2014 Farm Bill Provides New and Expanded Funding for Section 9003 Biorefinery Assistance Program
February 20, 2014
On February 7, 2014, President Barack Obama signed into law the Agriculture Act of 2014 (2014 Farm Bill). The 2014 Farm Bill is a $956 billion legislative package that includes $881 million in mandatory funding for energy programs, as well as noteworthy amendments to Title IX of the Food, Conservation, and Energy Act of 2008 (2008 Farm Bill). Since the changes surrounding the Section 9003 Biorefinery Assistance Program of Title IX (9003 Biorefinery Assistance Program or the program) are the most substantive and have been the most difficult for industry to interpret, this alert summarizes those changes and provides insight with respect to how the United States Department of Agriculture's (USDA) Rural Development office will interpret and apply those changes. This alert also provides an anticipated timeline for release of future Notices of Funding Availability (NOFAs) from the program and recommendations for companies preparing to apply to the program.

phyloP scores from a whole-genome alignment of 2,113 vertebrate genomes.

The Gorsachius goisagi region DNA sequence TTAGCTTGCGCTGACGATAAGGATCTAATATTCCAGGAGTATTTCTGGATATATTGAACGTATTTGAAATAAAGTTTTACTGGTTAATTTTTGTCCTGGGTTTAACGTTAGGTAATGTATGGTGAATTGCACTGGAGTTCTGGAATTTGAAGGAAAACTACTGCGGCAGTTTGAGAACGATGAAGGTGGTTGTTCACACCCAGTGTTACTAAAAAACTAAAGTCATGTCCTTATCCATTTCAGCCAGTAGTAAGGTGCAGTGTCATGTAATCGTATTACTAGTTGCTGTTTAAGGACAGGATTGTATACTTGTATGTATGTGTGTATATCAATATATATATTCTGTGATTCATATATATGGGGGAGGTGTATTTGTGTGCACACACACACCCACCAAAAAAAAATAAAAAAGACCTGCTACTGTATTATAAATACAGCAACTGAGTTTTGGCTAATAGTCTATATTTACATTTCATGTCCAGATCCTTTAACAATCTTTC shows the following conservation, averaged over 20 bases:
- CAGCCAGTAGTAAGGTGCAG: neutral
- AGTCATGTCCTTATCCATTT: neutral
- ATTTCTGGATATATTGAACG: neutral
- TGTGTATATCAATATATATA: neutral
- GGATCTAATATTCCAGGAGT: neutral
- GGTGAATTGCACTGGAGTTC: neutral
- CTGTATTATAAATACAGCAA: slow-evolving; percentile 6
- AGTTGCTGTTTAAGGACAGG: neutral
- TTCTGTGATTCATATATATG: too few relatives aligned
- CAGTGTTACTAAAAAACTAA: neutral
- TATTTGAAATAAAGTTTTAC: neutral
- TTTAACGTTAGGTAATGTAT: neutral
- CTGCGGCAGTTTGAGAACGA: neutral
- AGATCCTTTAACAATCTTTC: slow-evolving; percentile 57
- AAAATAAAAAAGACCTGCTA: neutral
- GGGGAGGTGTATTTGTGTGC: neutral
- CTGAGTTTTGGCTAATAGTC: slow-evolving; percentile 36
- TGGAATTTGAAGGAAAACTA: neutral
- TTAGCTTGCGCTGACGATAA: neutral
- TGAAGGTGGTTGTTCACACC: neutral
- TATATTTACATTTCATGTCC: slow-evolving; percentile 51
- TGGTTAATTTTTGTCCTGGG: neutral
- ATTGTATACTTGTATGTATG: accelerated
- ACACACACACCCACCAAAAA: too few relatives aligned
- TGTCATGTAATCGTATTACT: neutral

As outlined in our previous alerts, Section 9003 of the 2008 Farm Bill authorizes the USDA to guarantee loans of up to $250 million for the development and construction of commercial-scale biorefineries that produce advanced biofuels.1
In October 2013, the program released a NOFA to support an estimated $181 million in loan guarantees to eligible applicants. The budget authority made available under that NOFA originated from amounts originally allocated in the 2008 Farm Bill that had yet to be conditionally committed to projects.
Prior to the October 2013 NOFA, 11 conditional commitments had been issued by the program, of which only 4 have achieved financial close. An additional 5 of the 11 conditional commitments remain in process. The remaining two conditional commitments have been officially deobligated, including one recently after the project's restructuring fell outside of the program's parameters.
|2011||Fremont Community Digester||$12,825,000||Closed|